On June 26, 2017, the Supreme Court of the United States announced that it had agreed to hear President Trump’s appeal from the decisions by the U.S. Court of Appeals for the Fourth and Ninth Circuits that largely enjoined enforcement of the executive order (“EO”) containing his travel ban. At the same time, the Supreme Court left lower court preliminary injunctions in place during the appeal, except that it narrowed them so they do not bar the government from refusing visas and/or admission to foreign nationals (“FNs”) from six designated countries—Iran, Libya, Somalia, Sudan, Syria, and Yemen (collectively, the “Six Countries”)—if they have no “formal relationship” with any U.S. person or entity.
Practically, the Supreme Court’s interim decision allows students from the Six Countries to continue to enter on their F-1 visas because they have a formal relationship with their schools by virtue of the I-20 that was issued. Similarly, FNs from the Six Countries who are the beneficiaries of approved nonimmigrant or immigrant petitions also may continue to enter due to the formal relationship that the approved petition creates. Less clear is the impact of the Supreme Court’s interim order on less formal immigration categories, such as that of a visitor for business or pleasure, where U.S. citizens or organizations invite an FN to this country, but there is no formal preliminary petition that must be approved before the visa issues. It may take several litigations before the precise contours of this new chapter in the President’s EO are fully defined.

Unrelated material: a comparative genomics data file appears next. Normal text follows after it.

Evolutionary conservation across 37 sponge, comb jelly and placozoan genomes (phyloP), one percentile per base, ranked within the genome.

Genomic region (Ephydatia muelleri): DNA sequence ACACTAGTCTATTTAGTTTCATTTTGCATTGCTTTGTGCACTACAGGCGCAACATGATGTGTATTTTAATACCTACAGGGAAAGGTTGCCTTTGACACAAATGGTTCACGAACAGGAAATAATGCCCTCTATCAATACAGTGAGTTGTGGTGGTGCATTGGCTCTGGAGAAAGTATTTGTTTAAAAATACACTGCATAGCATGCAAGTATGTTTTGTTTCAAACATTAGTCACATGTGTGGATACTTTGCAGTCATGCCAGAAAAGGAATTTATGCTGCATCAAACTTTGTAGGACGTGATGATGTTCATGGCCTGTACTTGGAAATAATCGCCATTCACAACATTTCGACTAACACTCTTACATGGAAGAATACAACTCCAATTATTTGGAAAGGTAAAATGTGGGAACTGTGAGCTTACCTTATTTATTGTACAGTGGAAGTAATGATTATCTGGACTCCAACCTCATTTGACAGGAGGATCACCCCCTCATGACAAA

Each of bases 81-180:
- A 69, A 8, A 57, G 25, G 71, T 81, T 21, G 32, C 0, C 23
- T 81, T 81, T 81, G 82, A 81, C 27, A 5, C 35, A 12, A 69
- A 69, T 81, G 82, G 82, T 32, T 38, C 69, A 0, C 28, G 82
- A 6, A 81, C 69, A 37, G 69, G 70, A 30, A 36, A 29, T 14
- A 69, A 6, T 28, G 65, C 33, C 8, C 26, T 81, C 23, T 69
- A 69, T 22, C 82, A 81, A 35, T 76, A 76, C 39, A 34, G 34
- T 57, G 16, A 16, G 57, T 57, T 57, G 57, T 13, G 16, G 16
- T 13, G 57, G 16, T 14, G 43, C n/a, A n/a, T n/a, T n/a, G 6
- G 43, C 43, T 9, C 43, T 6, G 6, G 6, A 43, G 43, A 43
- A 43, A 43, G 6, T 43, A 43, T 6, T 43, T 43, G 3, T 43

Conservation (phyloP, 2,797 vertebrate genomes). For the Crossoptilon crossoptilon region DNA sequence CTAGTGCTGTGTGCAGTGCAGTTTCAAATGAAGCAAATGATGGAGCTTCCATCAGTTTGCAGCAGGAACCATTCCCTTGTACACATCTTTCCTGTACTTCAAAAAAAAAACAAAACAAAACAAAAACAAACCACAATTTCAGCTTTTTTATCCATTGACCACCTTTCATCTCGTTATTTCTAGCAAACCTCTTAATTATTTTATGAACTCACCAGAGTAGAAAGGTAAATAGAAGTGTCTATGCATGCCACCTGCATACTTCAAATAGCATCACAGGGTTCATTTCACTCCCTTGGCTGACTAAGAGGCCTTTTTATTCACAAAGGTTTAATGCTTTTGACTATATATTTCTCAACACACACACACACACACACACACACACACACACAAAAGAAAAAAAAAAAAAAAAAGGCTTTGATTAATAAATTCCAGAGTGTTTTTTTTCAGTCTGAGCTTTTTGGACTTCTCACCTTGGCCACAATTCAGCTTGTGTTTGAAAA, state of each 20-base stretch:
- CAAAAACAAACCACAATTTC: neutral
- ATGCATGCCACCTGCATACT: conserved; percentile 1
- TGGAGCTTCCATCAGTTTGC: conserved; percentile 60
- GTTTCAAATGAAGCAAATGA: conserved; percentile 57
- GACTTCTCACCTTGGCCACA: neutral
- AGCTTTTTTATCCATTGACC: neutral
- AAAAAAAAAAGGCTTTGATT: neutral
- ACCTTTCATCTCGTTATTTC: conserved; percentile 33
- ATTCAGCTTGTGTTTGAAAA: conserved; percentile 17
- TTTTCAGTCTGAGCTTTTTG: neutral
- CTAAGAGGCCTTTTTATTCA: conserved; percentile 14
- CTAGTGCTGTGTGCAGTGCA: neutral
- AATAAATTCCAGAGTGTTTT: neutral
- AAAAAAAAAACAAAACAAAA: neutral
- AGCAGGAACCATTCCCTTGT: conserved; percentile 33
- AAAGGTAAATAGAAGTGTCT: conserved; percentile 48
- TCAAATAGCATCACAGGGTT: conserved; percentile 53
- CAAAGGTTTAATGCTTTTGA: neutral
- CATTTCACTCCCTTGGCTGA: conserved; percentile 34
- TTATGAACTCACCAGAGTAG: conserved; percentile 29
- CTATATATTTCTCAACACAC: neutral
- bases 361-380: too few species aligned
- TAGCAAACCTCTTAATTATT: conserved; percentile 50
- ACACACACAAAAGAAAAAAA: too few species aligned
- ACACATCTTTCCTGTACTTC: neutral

The ink is barely dry on this interim decision, but we do not believe that the restriction that the Supreme Court has added to the lower court injunctions should have any material impact on the efforts of most U.S. employers to secure the admission of global talent from the Six Countries. This is because we are not aware of situations in which employers would support admission of a FN from one of the Six Countries without first securing an approved petition or otherwise engaging in a formal relationship resulting from an invitation. The Supreme Court, however, will have to write the final chapter defining the limits of executive authority in this area.
On June 26, 2017, the U.S. Citizenship and Immigration Services (“USCIS”) resumed premium processing for all H-1B petitions filed by employers on behalf of foreign medical graduates (“FMGs”) participating in the Conrad 30 Waiver program. This program allows certain FMGs to remain in the United States on temporary H-1B visas if they agree to work in medically underserved areas upon completion of their medical training in this country.
On March 31, 2017, USCIS suspended the premium processing service for all H-1B petitions. Starting June 26, 2017, USCIS will allow employers to premium process H-1B petitions filed under the Conrad 30 Waiver program or based on an interested government agency waiver so that FMGs can start working in medically underserved areas as soon as possible.